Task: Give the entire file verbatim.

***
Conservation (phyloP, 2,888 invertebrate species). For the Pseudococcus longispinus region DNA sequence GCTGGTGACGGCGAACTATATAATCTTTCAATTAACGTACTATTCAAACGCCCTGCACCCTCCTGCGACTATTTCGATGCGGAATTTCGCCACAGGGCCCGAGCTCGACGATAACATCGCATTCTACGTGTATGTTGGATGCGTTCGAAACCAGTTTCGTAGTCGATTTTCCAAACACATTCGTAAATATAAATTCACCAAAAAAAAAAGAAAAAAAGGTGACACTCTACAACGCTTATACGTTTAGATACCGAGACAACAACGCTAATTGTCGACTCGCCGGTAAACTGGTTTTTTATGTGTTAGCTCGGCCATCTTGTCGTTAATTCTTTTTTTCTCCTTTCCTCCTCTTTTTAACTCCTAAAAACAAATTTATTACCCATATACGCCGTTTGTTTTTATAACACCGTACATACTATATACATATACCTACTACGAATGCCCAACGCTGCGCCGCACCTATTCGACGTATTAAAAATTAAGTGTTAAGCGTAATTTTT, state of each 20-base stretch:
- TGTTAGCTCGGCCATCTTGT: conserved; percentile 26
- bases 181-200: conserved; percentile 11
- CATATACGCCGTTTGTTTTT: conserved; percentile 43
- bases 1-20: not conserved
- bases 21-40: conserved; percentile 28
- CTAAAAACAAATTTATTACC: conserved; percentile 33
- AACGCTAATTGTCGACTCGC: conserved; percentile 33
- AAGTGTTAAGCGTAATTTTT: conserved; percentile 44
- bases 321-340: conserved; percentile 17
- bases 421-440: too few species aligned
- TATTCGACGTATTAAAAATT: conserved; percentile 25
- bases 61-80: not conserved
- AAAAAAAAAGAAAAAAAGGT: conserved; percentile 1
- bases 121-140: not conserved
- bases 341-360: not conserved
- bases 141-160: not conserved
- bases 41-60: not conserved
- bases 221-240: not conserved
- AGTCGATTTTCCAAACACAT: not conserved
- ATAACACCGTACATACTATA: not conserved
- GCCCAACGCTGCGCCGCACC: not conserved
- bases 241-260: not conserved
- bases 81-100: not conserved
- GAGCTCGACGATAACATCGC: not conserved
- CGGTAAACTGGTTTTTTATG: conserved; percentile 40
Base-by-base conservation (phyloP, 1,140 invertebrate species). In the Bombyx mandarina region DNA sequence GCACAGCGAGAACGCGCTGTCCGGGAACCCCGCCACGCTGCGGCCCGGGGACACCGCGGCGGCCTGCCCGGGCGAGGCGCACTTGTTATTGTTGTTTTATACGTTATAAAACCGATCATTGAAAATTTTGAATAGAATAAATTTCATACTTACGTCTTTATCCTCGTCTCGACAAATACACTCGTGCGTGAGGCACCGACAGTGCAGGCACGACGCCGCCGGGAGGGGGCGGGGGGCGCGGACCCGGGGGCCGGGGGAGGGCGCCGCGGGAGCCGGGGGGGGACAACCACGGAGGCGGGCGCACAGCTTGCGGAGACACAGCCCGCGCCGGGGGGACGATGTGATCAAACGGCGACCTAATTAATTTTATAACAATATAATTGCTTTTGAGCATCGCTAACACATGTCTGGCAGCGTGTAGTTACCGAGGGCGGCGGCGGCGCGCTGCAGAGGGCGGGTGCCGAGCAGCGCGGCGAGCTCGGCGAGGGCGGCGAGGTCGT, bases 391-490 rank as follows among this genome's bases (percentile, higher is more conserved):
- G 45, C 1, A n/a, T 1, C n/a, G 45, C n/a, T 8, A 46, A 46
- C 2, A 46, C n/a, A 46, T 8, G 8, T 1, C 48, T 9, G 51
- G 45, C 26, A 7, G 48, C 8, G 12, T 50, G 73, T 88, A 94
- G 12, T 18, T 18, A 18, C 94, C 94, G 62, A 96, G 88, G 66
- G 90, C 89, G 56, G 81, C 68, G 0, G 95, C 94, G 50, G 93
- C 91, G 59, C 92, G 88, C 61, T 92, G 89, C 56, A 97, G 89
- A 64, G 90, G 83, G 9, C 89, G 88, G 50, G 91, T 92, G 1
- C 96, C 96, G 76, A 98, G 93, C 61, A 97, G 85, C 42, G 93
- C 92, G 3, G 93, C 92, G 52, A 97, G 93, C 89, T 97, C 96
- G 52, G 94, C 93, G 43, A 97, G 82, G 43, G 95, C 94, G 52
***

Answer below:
Conservation (phyloP, 2,888 invertebrate species). For the Pseudococcus longispinus region DNA sequence GCTGGTGACGGCGAACTATATAATCTTTCAATTAACGTACTATTCAAACGCCCTGCACCCTCCTGCGACTATTTCGATGCGGAATTTCGCCACAGGGCCCGAGCTCGACGATAACATCGCATTCTACGTGTATGTTGGATGCGTTCGAAACCAGTTTCGTAGTCGATTTTCCAAACACATTCGTAAATATAAATTCACCAAAAAAAAAAGAAAAAAAGGTGACACTCTACAACGCTTATACGTTTAGATACCGAGACAACAACGCTAATTGTCGACTCGCCGGTAAACTGGTTTTTTATGTGTTAGCTCGGCCATCTTGTCGTTAATTCTTTTTTTCTCCTTTCCTCCTCTTTTTAACTCCTAAAAACAAATTTATTACCCATATACGCCGTTTGTTTTTATAACACCGTACATACTATATACATATACCTACTACGAATGCCCAACGCTGCGCCGCACCTATTCGACGTATTAAAAATTAAGTGTTAAGCGTAATTTTT, state of each 20-base stretch:
- TGTTAGCTCGGCCATCTTGT: conserved; percentile 26
- bases 181-200: conserved; percentile 11
- CATATACGCCGTTTGTTTTT: conserved; percentile 43
- bases 1-20: not conserved
- bases 21-40: conserved; percentile 28
- CTAAAAACAAATTTATTACC: conserved; percentile 33
- AACGCTAATTGTCGACTCGC: conserved; percentile 33
- AAGTGTTAAGCGTAATTTTT: conserved; percentile 44
- bases 321-340: conserved; percentile 17
- bases 421-440: too few species aligned
- TATTCGACGTATTAAAAATT: conserved; percentile 25
- bases 61-80: not conserved
- AAAAAAAAAGAAAAAAAGGT: conserved; percentile 1
- bases 121-140: not conserved
- bases 341-360: not conserved
- bases 141-160: not conserved
- bases 41-60: not conserved
- bases 221-240: not conserved
- AGTCGATTTTCCAAACACAT: not conserved
- ATAACACCGTACATACTATA: not conserved
- GCCCAACGCTGCGCCGCACC: not conserved
- bases 241-260: not conserved
- bases 81-100: not conserved
- GAGCTCGACGATAACATCGC: not conserved
- CGGTAAACTGGTTTTTTATG: conserved; percentile 40
Base-by-base conservation (phyloP, 1,140 invertebrate species). In the Bombyx mandarina region DNA sequence GCACAGCGAGAACGCGCTGTCCGGGAACCCCGCCACGCTGCGGCCCGGGGACACCGCGGCGGCCTGCCCGGGCGAGGCGCACTTGTTATTGTTGTTTTATACGTTATAAAACCGATCATTGAAAATTTTGAATAGAATAAATTTCATACTTACGTCTTTATCCTCGTCTCGACAAATACACTCGTGCGTGAGGCACCGACAGTGCAGGCACGACGCCGCCGGGAGGGGGCGGGGGGCGCGGACCCGGGGGCCGGGGGAGGGCGCCGCGGGAGCCGGGGGGGGACAACCACGGAGGCGGGCGCACAGCTTGCGGAGACACAGCCCGCGCCGGGGGGACGATGTGATCAAACGGCGACCTAATTAATTTTATAACAATATAATTGCTTTTGAGCATCGCTAACACATGTCTGGCAGCGTGTAGTTACCGAGGGCGGCGGCGGCGCGCTGCAGAGGGCGGGTGCCGAGCAGCGCGGCGAGCTCGGCGAGGGCGGCGAGGTCGT, bases 391-490 rank as follows among this genome's bases (percentile, higher is more conserved):
- G 45, C 1, A n/a, T 1, C n/a, G 45, C n/a, T 8, A 46, A 46
- C 2, A 46, C n/a, A 46, T 8, G 8, T 1, C 48, T 9, G 51
- G 45, C 26, A 7, G 48, C 8, G 12, T 50, G 73, T 88, A 94
- G 12, T 18, T 18, A 18, C 94, C 94, G 62, A 96, G 88, G 66
- G 90, C 89, G 56, G 81, C 68, G 0, G 95, C 94, G 50, G 93
- C 91, G 59, C 92, G 88, C 61, T 92, G 89, C 56, A 97, G 89
- A 64, G 90, G 83, G 9, C 89, G 88, G 50, G 91, T 92, G 1
- C 96, C 96, G 76, A 98, G 93, C 61, A 97, G 85, C 42, G 93
- C 92, G 3, G 93, C 92, G 52, A 97, G 93, C 89, T 97, C 96
- G 52, G 94, C 93, G 43, A 97, G 82, G 43, G 95, C 94, G 52